The school – in the Fraser Health region – has had exposures on Jan. 11, Feb. 16-24 and March 1 and 2. The school will remain closed until after spring break.

David Carrigg

3 p.m. – Troubling appearance of Brazilian variant with just five per cent of B.C.’s population vaccinated

British Columbia now has cases of all three COVID-19 variants, after the troubling appearance of the Brazilian variant P1.

While the U.K. and South African variants are more infections, the Brazilian variant has reinfected some people who had recovered from the original virus.

On Tuesday, provincial health officer Dr. Bonnie Henry said there had been 182 new COVID-19 variants cases reported, including the P1 case.

This came a day after she reported 114 new variant cases over a three day period. Last Friday there were 16 variant cases reported in a day – so numbers are accelerating.


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Henry said the bulk of those cases (530) had been the U.K. variant B117, followed by the South African variant B117 (33) and now the one P1 variant case.

There were a total 550 new cases of the disease reported over the past day, and two deaths.

There are 4,869 active cases in B.C., of which 249 are being treated in hospital including 68 in intensive care (a jump of two).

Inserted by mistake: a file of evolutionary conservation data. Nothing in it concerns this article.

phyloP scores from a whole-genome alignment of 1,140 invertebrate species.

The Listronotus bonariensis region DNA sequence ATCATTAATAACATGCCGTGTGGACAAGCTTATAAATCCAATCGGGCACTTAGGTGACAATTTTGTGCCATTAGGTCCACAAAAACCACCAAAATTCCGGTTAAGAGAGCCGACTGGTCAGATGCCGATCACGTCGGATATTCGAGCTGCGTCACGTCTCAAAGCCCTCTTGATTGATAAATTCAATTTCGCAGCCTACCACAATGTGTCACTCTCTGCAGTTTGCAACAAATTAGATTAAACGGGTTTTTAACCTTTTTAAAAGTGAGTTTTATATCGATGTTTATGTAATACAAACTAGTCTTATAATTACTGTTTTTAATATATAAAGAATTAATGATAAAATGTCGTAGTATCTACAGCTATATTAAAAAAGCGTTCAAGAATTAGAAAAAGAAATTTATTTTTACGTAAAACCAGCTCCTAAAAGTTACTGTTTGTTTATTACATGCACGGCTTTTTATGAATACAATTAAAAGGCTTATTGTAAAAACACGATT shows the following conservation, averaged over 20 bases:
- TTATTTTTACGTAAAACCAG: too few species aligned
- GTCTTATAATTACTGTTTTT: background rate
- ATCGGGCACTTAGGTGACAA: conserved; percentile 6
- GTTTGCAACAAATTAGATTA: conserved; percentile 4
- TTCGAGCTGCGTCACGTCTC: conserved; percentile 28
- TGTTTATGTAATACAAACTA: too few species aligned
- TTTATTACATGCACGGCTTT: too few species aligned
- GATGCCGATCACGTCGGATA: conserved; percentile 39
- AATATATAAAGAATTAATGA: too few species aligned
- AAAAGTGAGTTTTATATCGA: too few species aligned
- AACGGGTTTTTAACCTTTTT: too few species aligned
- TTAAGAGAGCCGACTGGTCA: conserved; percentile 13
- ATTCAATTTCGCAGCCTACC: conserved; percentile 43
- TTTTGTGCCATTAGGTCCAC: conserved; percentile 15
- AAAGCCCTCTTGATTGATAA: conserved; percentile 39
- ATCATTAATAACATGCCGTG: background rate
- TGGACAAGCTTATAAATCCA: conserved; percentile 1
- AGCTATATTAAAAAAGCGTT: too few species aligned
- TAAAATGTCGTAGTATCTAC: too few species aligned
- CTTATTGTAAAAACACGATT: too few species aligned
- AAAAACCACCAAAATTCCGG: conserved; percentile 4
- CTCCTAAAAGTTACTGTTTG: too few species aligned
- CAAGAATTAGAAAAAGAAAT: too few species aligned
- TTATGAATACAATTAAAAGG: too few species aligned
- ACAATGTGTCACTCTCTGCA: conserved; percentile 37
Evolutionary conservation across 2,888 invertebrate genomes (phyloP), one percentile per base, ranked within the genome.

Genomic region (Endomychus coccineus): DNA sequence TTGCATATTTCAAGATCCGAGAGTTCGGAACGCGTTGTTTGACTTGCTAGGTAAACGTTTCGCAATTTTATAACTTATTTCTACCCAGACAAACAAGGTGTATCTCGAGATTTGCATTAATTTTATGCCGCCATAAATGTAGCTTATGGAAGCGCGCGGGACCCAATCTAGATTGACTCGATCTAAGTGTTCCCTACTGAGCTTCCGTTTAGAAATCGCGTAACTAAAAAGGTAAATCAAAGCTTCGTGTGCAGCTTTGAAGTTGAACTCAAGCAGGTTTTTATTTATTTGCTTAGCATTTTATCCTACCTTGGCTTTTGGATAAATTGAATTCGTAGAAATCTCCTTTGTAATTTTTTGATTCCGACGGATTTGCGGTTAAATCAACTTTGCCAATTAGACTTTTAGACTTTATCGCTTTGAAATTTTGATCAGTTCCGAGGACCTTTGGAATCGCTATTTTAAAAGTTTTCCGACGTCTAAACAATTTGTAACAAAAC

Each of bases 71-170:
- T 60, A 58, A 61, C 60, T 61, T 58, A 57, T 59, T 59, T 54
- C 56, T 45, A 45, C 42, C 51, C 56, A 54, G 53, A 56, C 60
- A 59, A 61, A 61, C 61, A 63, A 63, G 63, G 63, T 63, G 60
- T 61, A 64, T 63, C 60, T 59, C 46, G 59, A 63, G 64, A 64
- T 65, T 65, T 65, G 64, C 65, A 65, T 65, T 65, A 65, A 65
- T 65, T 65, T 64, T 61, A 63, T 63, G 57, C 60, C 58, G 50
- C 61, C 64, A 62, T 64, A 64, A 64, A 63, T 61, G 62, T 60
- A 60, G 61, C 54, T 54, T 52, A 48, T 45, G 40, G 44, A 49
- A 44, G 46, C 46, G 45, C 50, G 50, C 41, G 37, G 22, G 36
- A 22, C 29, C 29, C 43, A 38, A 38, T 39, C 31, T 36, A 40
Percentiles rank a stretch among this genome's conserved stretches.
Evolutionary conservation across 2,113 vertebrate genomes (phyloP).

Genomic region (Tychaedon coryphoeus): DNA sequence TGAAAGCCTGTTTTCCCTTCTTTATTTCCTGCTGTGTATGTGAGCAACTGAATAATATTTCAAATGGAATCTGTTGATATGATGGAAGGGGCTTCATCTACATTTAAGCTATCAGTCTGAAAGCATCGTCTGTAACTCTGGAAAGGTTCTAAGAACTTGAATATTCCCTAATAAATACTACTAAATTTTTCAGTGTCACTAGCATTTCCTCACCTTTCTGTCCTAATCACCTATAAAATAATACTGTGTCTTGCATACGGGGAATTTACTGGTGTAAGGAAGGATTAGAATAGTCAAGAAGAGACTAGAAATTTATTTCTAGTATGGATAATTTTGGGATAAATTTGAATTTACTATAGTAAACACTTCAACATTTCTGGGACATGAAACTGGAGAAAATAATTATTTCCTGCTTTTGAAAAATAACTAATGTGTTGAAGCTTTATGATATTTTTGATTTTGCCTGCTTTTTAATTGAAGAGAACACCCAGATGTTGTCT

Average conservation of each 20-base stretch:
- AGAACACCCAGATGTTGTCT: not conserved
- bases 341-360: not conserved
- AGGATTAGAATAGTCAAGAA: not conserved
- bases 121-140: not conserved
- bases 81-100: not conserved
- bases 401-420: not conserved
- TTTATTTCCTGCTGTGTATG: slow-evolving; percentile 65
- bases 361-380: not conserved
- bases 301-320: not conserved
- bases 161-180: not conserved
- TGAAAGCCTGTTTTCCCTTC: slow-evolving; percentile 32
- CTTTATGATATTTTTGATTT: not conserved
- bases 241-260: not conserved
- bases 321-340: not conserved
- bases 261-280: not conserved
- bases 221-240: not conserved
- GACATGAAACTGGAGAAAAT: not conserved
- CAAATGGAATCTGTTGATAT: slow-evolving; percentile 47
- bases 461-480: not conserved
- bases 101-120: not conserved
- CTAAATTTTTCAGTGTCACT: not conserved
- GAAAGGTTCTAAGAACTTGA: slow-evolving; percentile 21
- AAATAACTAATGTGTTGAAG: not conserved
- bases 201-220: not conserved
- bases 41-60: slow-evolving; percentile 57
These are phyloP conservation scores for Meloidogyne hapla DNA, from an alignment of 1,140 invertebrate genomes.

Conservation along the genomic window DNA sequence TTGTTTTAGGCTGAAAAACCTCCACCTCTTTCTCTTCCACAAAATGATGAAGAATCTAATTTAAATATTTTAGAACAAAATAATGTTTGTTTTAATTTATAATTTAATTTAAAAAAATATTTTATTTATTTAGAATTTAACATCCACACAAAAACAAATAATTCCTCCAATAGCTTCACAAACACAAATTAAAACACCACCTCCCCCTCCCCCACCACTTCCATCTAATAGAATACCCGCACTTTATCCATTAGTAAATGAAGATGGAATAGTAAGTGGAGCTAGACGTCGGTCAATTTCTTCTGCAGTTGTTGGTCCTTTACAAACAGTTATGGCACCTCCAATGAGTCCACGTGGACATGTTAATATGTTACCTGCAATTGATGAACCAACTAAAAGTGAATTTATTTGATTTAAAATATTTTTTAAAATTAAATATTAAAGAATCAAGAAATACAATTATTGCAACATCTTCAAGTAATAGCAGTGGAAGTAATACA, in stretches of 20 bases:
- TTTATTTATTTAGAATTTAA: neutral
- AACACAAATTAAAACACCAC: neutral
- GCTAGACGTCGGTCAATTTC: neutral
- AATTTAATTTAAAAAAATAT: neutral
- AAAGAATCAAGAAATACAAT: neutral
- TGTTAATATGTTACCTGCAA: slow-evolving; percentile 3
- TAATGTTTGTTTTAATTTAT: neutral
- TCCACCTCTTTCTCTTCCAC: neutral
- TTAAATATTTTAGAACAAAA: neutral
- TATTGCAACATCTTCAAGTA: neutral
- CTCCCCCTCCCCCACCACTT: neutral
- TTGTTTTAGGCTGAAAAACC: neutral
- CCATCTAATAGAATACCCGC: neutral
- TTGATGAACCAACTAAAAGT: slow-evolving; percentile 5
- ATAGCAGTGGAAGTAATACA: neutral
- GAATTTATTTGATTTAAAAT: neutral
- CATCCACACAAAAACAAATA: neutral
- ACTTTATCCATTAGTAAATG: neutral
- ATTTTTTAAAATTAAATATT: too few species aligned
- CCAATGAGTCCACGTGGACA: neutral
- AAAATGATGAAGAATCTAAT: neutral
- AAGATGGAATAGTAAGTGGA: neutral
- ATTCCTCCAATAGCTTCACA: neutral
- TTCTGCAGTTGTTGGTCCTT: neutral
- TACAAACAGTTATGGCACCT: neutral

More than 10,000 people were given a first dose of vaccine on Tuesday, with the government providing very few second doses.

So far, 256,443 people in B.C. have received vaccine – or five per cent of the total population.

David Carrigg

2:30 p.m. – Federal mandatory hotel quarantine policy faces legal challenge from constitutional rights group

A constitutional rights advocacy group is mounting a legal challenge to the Canadian government’s quarantine hotel policy.

The Canadian Constitution Foundation has filed an application with Ontario’s Superior Court of Justice along with five individuals, seeking an end to the policy.

A government order that went into effect on Feb. 14 mandates that anyone entering Canada from abroad must stay in a federally approved hotel for the first three nights of a 14-day quarantine.

Travellers may leave the hotels once a COVID-19 test taken at their point of entry comes back negative.

The Canadian Constitution Foundation argues in its legal application that hotel quarantine requirements are “overbroad, arbitrary and grossly disproportionate.”